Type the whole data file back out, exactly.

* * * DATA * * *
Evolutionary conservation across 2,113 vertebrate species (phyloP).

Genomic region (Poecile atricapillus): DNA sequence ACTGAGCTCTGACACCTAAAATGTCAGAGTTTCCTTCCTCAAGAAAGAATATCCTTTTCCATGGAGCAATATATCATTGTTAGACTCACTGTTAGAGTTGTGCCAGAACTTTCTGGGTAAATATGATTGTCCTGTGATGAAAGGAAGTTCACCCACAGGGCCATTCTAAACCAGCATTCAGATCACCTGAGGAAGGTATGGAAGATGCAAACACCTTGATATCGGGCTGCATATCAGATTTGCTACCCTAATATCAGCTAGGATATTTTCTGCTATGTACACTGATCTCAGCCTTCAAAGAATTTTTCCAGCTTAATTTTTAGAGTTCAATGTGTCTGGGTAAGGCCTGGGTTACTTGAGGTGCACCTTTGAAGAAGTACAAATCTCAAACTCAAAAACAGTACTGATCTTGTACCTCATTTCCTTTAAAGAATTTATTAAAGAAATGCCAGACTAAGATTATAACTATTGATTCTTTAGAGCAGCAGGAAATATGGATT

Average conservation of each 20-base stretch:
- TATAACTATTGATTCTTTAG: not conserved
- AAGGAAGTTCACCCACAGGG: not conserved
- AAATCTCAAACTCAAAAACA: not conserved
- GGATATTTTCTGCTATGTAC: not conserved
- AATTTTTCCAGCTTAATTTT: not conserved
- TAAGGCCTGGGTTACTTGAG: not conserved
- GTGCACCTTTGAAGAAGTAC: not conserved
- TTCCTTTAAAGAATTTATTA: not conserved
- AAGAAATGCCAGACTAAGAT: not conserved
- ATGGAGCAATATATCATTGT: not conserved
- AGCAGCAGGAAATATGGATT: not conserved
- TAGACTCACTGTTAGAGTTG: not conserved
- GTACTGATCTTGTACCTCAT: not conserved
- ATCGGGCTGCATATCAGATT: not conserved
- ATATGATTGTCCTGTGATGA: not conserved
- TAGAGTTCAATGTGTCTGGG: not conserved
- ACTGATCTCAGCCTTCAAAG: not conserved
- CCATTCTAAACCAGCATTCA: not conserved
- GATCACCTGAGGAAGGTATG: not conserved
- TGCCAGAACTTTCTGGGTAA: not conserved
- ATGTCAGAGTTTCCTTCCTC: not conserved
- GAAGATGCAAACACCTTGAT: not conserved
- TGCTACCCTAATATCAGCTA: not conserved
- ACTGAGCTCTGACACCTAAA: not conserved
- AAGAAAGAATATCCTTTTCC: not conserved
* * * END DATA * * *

Evolutionary conservation across 2,113 vertebrate species (phyloP).

Genomic region (Poecile atricapillus): DNA sequence ACTGAGCTCTGACACCTAAAATGTCAGAGTTTCCTTCCTCAAGAAAGAATATCCTTTTCCATGGAGCAATATATCATTGTTAGACTCACTGTTAGAGTTGTGCCAGAACTTTCTGGGTAAATATGATTGTCCTGTGATGAAAGGAAGTTCACCCACAGGGCCATTCTAAACCAGCATTCAGATCACCTGAGGAAGGTATGGAAGATGCAAACACCTTGATATCGGGCTGCATATCAGATTTGCTACCCTAATATCAGCTAGGATATTTTCTGCTATGTACACTGATCTCAGCCTTCAAAGAATTTTTCCAGCTTAATTTTTAGAGTTCAATGTGTCTGGGTAAGGCCTGGGTTACTTGAGGTGCACCTTTGAAGAAGTACAAATCTCAAACTCAAAAACAGTACTGATCTTGTACCTCATTTCCTTTAAAGAATTTATTAAAGAAATGCCAGACTAAGATTATAACTATTGATTCTTTAGAGCAGCAGGAAATATGGATT

Average conservation of each 20-base stretch:
- TATAACTATTGATTCTTTAG: not conserved
- AAGGAAGTTCACCCACAGGG: not conserved
- AAATCTCAAACTCAAAAACA: not conserved
- GGATATTTTCTGCTATGTAC: not conserved
- AATTTTTCCAGCTTAATTTT: not conserved
- TAAGGCCTGGGTTACTTGAG: not conserved
- GTGCACCTTTGAAGAAGTAC: not conserved
- TTCCTTTAAAGAATTTATTA: not conserved
- AAGAAATGCCAGACTAAGAT: not conserved
- ATGGAGCAATATATCATTGT: not conserved
- AGCAGCAGGAAATATGGATT: not conserved
- TAGACTCACTGTTAGAGTTG: not conserved
- GTACTGATCTTGTACCTCAT: not conserved
- ATCGGGCTGCATATCAGATT: not conserved
- ATATGATTGTCCTGTGATGA: not conserved
- TAGAGTTCAATGTGTCTGGG: not conserved
- ACTGATCTCAGCCTTCAAAG: not conserved
- CCATTCTAAACCAGCATTCA: not conserved
- GATCACCTGAGGAAGGTATG: not conserved
- TGCCAGAACTTTCTGGGTAA: not conserved
- ATGTCAGAGTTTCCTTCCTC: not conserved
- GAAGATGCAAACACCTTGAT: not conserved
- TGCTACCCTAATATCAGCTA: not conserved
- ACTGAGCTCTGACACCTAAA: not conserved
- AAGAAAGAATATCCTTTTCC: not conserved